N1641
Topic Author
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How Many Oxygen Masks?

Fri Jul 02, 2004 11:56 am

I went on a flight the other day, bought 3 tickets and had an infant that me and my wife would trade from time to time. During the oxygen mask briefing I thought, is there a 4th one up there? or would we have to share?
 
XNV
Posts: 141
Joined: Mon Jan 31, 2000 1:45 am

RE: How Many Oxygen Masks?

Fri Jul 02, 2004 12:49 pm

Usually in a seat bank of 3 there are 4 oxygen masks so you have one for an infant. You cannot have more bodies than oxygen masks so if there were two people both traveling with infants plus another adult in the row they would have to move someone.

On tehe F28 (at least the ones I've flown on) there are 3 and 3 masks in a 2 and 3 across seating configuration, so infants have to sit on the left hand side otherwise they would not get an oxygen mask.
 
Airplanepics
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RE: How Many Oxygen Masks?

Fri Jul 02, 2004 4:09 pm

On a 737, there are 4 for every 3 seats.

Simon
Simon - London-Aviation.com
 
avioniker
Posts: 1099
Joined: Tue Jan 01, 2002 5:38 am

RE: How Many Oxygen Masks?

Sat Jul 03, 2004 12:30 am

It's purely a function of the operator how many masks are in the PSU above each seat row.

Some airlines have 4 on the left and 3 on the right, some have 4 on both sides and some don't allow lap babies because they only have one mask per seat.

In all cases there must be a program or control in place to ensure that there are no more noses below the PSU than there are masks in it. That way the reservations agents and ticket counter personnel won't inadvertantly seat lap babies under a PSU that can't accomodate them.

The NG Boeings come from the factory with 4 in each PSU unless the operator specifies otherwise.

And just in case you need more trivia:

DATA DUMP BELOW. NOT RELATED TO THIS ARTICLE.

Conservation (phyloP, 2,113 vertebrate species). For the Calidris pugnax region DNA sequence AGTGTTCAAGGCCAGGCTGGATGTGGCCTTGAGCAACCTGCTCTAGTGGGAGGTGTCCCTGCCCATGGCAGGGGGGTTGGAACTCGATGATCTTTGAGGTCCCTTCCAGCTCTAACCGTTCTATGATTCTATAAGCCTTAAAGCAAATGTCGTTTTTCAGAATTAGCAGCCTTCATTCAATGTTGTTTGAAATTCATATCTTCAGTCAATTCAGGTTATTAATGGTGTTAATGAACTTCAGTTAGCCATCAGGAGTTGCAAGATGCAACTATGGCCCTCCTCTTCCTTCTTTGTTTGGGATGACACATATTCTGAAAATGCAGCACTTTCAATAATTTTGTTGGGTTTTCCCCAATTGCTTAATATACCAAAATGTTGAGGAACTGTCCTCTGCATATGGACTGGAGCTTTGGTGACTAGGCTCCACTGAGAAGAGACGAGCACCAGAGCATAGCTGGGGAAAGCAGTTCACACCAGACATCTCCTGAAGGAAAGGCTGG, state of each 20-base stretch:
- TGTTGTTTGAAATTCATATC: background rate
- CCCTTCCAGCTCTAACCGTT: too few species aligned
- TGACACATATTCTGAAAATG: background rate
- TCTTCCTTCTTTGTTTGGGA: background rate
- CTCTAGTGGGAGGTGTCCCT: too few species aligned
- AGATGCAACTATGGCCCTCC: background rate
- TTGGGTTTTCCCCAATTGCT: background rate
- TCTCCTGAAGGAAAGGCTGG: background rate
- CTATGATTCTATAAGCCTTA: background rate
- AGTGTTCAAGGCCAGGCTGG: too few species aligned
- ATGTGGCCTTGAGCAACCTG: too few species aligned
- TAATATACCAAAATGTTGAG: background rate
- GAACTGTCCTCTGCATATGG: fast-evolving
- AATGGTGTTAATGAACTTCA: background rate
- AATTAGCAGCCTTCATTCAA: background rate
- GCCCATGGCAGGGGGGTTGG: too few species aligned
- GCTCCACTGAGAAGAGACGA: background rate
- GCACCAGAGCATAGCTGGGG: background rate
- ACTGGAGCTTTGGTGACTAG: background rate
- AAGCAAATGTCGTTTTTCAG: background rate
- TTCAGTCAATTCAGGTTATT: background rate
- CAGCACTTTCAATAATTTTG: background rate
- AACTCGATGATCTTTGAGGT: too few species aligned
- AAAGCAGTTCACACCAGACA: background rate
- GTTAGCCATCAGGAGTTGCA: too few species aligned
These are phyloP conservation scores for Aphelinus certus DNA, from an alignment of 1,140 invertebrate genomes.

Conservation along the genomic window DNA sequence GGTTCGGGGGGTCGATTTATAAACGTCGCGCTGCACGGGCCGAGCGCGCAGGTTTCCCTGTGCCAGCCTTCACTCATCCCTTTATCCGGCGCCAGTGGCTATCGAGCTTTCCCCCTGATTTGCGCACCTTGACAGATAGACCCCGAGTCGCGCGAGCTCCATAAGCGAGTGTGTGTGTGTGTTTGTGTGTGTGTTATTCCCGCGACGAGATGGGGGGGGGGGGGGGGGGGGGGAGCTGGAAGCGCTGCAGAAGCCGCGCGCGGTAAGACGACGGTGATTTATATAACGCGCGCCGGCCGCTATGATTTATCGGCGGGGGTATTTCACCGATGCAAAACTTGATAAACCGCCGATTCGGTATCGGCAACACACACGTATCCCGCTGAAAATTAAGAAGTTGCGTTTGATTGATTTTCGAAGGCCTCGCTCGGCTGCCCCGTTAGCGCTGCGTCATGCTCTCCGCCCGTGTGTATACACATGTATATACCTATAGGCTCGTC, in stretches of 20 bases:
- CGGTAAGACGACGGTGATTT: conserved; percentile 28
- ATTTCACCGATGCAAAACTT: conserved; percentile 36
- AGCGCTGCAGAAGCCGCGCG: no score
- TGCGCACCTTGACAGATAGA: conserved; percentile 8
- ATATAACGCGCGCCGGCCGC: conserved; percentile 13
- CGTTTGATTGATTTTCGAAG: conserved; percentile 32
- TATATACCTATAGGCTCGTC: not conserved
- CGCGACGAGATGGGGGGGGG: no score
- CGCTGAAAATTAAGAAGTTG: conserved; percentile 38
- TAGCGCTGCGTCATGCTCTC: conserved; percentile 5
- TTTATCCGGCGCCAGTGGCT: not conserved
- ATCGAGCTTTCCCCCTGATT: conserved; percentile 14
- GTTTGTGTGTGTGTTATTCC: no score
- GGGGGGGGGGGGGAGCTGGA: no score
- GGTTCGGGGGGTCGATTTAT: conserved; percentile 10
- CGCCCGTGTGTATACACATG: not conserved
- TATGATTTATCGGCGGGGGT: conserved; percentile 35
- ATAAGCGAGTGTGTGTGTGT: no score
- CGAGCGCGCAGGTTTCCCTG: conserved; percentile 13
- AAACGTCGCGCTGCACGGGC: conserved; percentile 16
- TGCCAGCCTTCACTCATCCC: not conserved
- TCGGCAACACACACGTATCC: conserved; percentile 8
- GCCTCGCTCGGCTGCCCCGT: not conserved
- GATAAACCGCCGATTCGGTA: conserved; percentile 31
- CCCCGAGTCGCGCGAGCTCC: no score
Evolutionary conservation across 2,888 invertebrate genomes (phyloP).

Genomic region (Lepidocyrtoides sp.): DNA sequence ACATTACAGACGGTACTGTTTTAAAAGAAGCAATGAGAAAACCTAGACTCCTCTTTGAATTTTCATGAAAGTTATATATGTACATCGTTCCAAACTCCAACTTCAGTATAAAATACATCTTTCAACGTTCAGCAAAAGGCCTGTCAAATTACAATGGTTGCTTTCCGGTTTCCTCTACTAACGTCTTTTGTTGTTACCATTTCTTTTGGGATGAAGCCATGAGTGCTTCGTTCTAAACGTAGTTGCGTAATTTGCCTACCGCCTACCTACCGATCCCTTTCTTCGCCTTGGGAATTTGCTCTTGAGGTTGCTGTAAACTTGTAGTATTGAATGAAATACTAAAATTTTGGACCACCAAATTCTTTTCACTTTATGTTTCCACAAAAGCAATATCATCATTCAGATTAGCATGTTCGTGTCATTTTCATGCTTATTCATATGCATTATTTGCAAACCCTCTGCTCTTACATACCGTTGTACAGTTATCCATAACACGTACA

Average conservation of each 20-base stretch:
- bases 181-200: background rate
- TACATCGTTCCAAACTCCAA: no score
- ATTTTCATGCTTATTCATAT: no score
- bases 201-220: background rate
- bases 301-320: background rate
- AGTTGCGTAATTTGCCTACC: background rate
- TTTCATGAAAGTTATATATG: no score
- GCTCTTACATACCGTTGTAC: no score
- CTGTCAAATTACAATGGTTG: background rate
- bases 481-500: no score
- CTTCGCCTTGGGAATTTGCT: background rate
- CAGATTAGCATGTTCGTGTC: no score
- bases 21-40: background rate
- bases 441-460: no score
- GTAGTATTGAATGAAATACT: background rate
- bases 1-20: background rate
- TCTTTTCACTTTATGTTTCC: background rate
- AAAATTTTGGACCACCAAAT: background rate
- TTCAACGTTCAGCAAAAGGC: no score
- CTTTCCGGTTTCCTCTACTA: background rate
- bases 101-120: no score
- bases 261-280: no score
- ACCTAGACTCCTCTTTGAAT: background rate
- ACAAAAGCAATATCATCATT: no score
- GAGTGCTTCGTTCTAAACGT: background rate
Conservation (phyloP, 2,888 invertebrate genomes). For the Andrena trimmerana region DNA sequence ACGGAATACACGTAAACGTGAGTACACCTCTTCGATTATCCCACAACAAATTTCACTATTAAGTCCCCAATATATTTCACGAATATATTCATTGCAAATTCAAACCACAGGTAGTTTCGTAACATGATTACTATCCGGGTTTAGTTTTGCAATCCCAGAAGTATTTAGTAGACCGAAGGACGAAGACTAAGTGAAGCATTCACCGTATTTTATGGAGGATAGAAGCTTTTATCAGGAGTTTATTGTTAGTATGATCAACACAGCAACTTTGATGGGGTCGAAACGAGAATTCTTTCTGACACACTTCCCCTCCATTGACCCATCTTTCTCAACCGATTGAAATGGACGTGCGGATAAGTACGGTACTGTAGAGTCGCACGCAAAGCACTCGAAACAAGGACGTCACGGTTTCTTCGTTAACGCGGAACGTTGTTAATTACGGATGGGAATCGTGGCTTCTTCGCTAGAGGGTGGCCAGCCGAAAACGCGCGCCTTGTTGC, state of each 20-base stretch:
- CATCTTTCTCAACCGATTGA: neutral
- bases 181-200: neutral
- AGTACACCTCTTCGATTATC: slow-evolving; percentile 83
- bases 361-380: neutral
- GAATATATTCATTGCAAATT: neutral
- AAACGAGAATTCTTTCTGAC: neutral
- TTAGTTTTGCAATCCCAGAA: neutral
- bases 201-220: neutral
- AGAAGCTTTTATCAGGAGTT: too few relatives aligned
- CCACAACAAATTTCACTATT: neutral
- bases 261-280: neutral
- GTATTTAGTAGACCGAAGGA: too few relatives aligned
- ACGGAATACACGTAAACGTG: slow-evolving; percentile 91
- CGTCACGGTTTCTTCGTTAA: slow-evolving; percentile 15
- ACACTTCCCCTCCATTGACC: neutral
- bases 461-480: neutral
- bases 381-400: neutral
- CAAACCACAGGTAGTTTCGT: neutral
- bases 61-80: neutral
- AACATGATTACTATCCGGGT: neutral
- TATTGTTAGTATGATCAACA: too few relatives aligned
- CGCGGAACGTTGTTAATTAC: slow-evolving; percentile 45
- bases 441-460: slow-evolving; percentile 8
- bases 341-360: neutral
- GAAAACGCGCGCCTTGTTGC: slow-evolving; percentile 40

Title 14: Aeronautics and Space
PART 121—OPERATING REQUIREMENTS: DOMESTIC, FLAG, AND SUPPLEMENTAL OPERATIONS
Subpart K—Instrument and Equipment Requirements

§ 121.333 Supplemental oxygen for emergency descent and for first aid; turbine engine powered airplanes with pressurized cabins.
(a) General. When operating a turbine engine powered airplane with a pressurized cabin, the certificate holder shall furnish oxygen and dispensing equipment to comply with paragraphs (b) through (e) of this section in the event of cabin pressurization failure.

(b) Crewmembers. When operating at flight altitudes above 10,000 feet, the certificate holder shall supply enough oxygen to comply with §121.329, but not less than a two-hour supply for each flight crewmember on flight deck duty. The required two hours supply is that quantity of oxygen necessary for a constant rate of descent from the airplane's maximum certificated operating altitude to 10,000 feet in ten minutes and followed by 110 minutes at 10,000 feet. The oxygen required in the event of cabin pressurization failure by §121.337 may be included in determining the supply required for flight crewmembers on flight deck duty.

(c) Use of oxygen masks by flight crewmembers. (1) When operating at flight altitudes above flight level 250, each flight crewmember on flight deck duty must be provided with an oxygen mask so designed that it can be rapidly placed on his face from its ready position, properly secured, sealed, and supplying oxygen upon demand; and so designed that after being placed on the face it does not prevent immediate communication between the flight crewmember and other crewmembers over the airplane intercommunication system. When it is not being used at flight altitudes above flight level 250, the oxygen mask must be kept in condition for ready use and located so as to be within the immediate reach of the flight crewmember while at his duty station.

(2) When operating at flight altitudes above flight level 250, one pilot at the controls of the airplane shall at all times wear and use an oxygen mask secured, sealed, and supplying oxygen, in accordance with the following:

(i) The one pilot need not wear and use an oxygen mask at or below the following flight levels if each flight crewmember on flight deck duty has a quick-donning type of oxygen mask that the certificate holder has shown can be placed on the face from its ready position, properly secured, sealed, and supplying oxygen upon demand, with one hand and within five seconds:

(A) For airplanes having a passenger seat configuration of more than 30 seats, excluding any required crewmember seat, or a payload capacity of more than 7,500 pounds, at or below flight level 410.